Resting Miles Davis Beaten

Resting Miles Davis Beaten

Resting Miles Davis Beaten

Miles Dewey Davis III was born on May 26, 1926 in Alton, Illinois and raised in East St Louis.

He became a jazz trumpeter, a bandleader, and a composer, and is among the most influential and acclaimed figures in the history of jazz and 20th-century music.

In 1955 and 1957 he was voted Best Trumpeter in the Down Beat Readers’ Poll. 

He was nominated for 32 Grammy Awards and won 8, including a Lifetime Achievement Award.

Oh yea, he was an African American.

August 25, 1959

On August 17, 1959 Columbia Records had released his Kind of Blue album. Kind of Blue is regarded by many critics as the greatest jazz record, Davis’s masterpiece, and one of the best albums of all time.

A week later, on August 25, Davis had just finished a set recording an Armed Forces Day broadcast for Voice of America. at the famous Birdland  in New York City. He’d been with Cannonball Adderley, John Coltrane,  Wynton Kelly, Paul Chambers, Jimmy Cobb, and Ray Barrett.

Around midnight and before the next set, he went outside to get a taxi for a friend and then had a cigarette.

A cop–white–came along and told Davis to move along.

Resting Miles Davis Beaten

That’s my name up there

From the site:

Move on, what for?” Davis asked. “I’m working downstairs. That’s my name up there, Miles Davis.

The officer repeated his command, then decided to make an arrest when Davis gave him a hard stare. The cop claimed that Davis pulled away, then tried to grab his nightstick; Davis, who’d taken boxing lessons, said he was moving forward to cushion the force of any blow that might come.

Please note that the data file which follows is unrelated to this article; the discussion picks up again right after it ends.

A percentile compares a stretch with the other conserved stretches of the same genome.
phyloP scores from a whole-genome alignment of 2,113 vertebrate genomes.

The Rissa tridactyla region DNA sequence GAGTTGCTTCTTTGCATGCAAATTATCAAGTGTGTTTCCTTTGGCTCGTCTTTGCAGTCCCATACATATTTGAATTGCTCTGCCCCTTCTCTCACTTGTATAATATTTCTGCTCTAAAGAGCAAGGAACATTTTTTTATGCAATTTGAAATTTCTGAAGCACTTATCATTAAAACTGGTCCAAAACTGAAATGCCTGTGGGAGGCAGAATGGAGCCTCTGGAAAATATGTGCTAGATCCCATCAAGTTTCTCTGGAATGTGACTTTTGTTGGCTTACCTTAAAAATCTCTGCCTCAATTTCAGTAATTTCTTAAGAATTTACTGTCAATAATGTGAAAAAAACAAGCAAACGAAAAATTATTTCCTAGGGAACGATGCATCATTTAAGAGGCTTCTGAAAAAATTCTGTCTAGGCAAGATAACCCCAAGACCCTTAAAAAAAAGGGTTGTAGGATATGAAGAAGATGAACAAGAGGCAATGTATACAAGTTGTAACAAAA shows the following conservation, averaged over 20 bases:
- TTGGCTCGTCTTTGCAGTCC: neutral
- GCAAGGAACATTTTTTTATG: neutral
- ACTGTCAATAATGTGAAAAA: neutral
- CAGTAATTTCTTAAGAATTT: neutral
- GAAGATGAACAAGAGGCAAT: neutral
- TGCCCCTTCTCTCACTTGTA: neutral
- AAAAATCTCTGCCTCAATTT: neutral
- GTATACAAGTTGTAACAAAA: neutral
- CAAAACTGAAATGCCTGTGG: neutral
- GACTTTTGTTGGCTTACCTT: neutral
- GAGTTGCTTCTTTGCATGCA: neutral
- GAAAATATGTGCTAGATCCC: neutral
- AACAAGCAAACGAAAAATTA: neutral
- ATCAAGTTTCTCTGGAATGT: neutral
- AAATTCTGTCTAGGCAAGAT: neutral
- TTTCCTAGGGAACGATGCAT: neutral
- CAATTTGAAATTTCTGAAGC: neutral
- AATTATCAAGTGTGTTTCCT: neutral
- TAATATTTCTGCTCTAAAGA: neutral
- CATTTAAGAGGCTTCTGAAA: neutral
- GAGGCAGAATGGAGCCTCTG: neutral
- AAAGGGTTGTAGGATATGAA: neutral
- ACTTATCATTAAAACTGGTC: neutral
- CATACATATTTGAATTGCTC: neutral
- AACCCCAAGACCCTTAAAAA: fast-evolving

One of three detectives passing by saw the cop falling forward, then rushed toward the musician, pounding him repeatedly on the head with his nightstick.

The beating occurred in a terrible moment in New York, when a deeply racist police force was bringing to the surface long-simmering anger among African-Americans. Not long before, the arrest of a drunken woman in Harlem had led to a riot that required the intervention of boxer Sugar Ray Robinson to quell.

This time, with more than 200 people yelling for the cops to stop beating Davis, the potential for trouble seemed just as great. Hauled down to the 54th Street precinct headquarters, the musician was, he said later, constantly provoked by cops, then booked for disorderly conduct and assaulting an officer. A doctor from St. Clare’s Hospital put five stitches in his scalp.

Resting Miles Davis Beaten

In His Own Words

From Davis’s autobiography:

I had just finished doing an Armed Forces Day broadcast, you know, Voice of America and all that bullshit. I had just walked this pretty white girl named Judy out to get a cab. She got in the cab, and I’m standing there in front of Birdland wringing wet because it’s a hot, steaming, muggy night in August.

This white policeman comes up to me and tells me to move on. I said, “Move on, for what? I’m working downstairs. That’s my name up there, Miles Davis,” and I pointed to my name on the marquee all up in lights.

He said, “I don’t care where you work, I said move on! If you don’t move on I’m going to arrest you.”

I just looked at his face real straight and hard, and I didn’t move. Then he said, “You’re under arrest!” He reached for his handcuffs, but he was stepping back…I kind of leaned in closer because I wasn’t going to give him no distance so he could hit me on the head…A crowd had gathered all of a sudden from out of nowhere, and this white detective runs in and BAM! hits me on the head. I never saw him coming. Blood was running down the khaki suit I had on.

Resting Miles Davis Beaten

Media view

The NY Times reported the following day:
Resting Miles Davis BeatenOn August 27 it reported:

It was more than a year later that justice was finally served:

Note well that Gerald Kilduff, the arresting officer, “may well have been guilty of misguided zeal and not a deliberate violations of law, in placing the defendant under arrest for disorderly conduct , a charge later dismissed in the Magistrate’s Court.”

That’s about all the “justice” a innocent black person could get.

Resting Miles Davis Beaten

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